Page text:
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computer cursor.The brain-wave method requires no brain surgery; however, it receives information from many neurons, a mixture that is difficult to interpret and put to optimum use.The pure signal from a single neuron is easier to analyze. For this reason, many BMI research- ers want to implant electrodes in the brain to obtain well-defined signals from individual neurons. Several of these efforts are distinctly cyborglike, using a living brain to control an external device.

A case reported in 2000 might be the closest we have yet come to a natural brain devoted to an artificial body, like the dancing cyborg Deirdre in C.L. Moores story No Woman Born”—except that this real-life cyborg did not use a human brain. Sandro Mussa-Ivaldi and his team at Northwestern University Medical School wanted to learn about connections between sensory information and motor responses in organic brains, so they created an animal cyborg. Its brain came from a sea lamprey, a predatory eel-like fish, chosen because its neu- rons are large and easy to manipulate.The portion used for the cyborg was the brainstem, which deals with vision and balance and ordinarily issues motor commands to control the animals swimming move- mentsbut in the experiment, the fishs body was replaced by a small two-wheeled mobile robot equipped with a set of light sensors.The brain, kept alive in a nutrient solution for experiments that ran as long as 8 hours, was connected to the light detectors and to the motors controlling the wheels by means of implanted electrodes.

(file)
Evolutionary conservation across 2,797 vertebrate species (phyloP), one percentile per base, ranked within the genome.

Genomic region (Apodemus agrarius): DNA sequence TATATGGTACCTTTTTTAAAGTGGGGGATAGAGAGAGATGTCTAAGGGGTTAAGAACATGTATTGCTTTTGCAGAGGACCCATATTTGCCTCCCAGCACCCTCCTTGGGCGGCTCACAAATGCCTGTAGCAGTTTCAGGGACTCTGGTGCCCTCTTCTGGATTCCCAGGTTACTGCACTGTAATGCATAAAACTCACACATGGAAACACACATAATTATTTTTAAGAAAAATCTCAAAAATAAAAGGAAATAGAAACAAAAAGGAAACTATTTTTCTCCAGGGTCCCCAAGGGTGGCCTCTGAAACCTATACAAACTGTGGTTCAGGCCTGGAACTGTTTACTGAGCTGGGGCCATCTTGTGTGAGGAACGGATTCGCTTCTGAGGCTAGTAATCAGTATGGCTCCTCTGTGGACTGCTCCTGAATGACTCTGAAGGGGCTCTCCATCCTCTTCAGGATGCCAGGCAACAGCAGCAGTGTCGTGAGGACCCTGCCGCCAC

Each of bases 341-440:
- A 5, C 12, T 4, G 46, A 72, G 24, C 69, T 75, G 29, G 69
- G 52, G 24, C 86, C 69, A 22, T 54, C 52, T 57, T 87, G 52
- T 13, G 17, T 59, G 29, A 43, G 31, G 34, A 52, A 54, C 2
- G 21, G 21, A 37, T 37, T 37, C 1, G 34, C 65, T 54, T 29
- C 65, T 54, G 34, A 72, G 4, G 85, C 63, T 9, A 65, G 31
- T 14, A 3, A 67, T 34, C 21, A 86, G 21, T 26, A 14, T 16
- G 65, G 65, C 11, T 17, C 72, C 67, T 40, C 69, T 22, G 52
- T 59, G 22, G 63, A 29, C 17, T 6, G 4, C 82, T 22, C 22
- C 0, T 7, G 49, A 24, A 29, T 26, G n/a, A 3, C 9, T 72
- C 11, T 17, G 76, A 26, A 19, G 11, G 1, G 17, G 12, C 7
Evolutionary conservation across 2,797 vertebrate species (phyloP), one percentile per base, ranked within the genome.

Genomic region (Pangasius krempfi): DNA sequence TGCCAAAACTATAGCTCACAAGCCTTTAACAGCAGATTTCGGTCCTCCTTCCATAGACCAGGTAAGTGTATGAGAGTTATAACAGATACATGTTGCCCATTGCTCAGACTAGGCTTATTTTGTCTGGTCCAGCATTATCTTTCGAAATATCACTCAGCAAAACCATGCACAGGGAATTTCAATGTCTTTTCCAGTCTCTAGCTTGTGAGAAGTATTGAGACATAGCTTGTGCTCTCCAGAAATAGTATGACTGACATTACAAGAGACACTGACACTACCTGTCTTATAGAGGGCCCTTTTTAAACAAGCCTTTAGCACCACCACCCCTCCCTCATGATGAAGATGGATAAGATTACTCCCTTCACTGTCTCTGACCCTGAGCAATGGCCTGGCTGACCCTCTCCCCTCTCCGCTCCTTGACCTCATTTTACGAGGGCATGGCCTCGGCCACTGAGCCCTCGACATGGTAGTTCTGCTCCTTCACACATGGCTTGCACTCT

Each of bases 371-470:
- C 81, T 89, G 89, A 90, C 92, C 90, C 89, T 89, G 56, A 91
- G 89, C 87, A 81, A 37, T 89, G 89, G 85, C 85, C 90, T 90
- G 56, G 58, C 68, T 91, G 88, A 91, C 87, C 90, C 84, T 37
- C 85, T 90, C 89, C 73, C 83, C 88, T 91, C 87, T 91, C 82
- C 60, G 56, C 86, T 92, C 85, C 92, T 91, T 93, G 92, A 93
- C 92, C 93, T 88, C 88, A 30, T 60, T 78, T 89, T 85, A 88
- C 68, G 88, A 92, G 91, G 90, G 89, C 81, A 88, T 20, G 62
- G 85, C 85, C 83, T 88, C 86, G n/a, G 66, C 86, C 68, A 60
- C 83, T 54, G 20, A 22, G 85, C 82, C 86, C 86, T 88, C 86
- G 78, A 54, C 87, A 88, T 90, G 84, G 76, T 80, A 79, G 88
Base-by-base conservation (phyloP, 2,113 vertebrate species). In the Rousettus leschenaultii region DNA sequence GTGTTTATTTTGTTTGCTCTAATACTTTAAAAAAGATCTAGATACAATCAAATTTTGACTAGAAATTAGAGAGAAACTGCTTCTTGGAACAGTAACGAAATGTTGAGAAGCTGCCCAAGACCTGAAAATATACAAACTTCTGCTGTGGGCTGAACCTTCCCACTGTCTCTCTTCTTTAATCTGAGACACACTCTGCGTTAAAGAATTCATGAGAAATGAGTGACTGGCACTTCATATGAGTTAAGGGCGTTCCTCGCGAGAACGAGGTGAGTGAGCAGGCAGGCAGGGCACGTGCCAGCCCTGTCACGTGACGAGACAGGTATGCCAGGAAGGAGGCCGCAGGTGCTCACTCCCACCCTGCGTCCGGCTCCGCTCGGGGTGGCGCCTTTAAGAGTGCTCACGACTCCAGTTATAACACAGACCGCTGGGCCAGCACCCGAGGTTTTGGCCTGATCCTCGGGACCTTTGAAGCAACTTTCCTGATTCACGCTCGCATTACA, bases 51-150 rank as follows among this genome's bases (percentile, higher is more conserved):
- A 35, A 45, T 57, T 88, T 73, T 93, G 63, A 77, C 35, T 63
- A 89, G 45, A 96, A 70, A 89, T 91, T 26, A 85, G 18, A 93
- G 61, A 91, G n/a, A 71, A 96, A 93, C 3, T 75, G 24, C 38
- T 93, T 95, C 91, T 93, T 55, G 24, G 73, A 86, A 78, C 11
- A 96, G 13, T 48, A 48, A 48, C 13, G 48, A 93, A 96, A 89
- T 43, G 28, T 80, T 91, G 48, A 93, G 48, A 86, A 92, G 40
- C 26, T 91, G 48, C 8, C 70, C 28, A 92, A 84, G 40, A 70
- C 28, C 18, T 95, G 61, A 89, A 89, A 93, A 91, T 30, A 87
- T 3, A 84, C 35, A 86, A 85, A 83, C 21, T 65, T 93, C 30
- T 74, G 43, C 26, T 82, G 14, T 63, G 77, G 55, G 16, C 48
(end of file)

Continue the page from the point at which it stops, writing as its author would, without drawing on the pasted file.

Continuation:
To test the contrivances brainbody interaction, it was placed in a small arena ringed by light sources.As the lights were switched on, the brain received signals from its light sensors and responded by sending signals to the wheel motors, causing the robot to move. Not every installation of electrodes was successful,but when an installation worked well, the device moved consistently either toward or away from the lights, depending on how the electrodes were placed. In short, the artificial body was under the control of an organic brain that produced meaningful motor responses to sensory information, acting in a limited but truly cyborgian way.

Remarkably, cyborglike activity has also been achieved with the more powerful brains of monkeys and humans. In 2000, a group led

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